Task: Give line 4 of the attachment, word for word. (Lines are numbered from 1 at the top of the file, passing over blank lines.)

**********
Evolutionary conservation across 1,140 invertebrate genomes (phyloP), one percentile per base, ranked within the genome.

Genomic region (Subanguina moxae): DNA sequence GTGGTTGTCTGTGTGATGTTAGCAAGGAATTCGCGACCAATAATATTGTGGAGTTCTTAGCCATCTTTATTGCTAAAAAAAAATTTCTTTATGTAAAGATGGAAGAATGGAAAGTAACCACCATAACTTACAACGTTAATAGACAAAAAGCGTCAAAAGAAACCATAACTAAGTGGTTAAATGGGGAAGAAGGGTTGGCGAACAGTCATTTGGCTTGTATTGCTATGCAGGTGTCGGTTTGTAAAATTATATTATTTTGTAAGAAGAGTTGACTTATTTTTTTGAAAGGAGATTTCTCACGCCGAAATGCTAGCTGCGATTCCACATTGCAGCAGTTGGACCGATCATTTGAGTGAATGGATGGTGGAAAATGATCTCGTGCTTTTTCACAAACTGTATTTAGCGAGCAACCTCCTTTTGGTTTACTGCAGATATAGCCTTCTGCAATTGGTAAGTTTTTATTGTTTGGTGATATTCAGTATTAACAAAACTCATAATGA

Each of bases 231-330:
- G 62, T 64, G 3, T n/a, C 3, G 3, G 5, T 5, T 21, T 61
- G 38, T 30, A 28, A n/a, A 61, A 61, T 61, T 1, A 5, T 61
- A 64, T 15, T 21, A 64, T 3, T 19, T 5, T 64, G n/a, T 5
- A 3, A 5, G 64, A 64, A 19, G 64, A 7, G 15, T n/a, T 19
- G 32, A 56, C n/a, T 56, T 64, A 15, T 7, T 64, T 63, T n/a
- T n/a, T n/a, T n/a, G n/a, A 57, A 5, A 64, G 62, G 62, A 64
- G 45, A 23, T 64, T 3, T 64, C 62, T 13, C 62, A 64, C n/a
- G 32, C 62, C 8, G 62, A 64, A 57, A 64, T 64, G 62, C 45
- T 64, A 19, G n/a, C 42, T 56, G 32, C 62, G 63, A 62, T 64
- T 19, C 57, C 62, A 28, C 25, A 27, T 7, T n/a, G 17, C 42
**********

- G 62, T 64, G 3, T n/a, C 3, G 3, G 5, T 5, T 21, T 61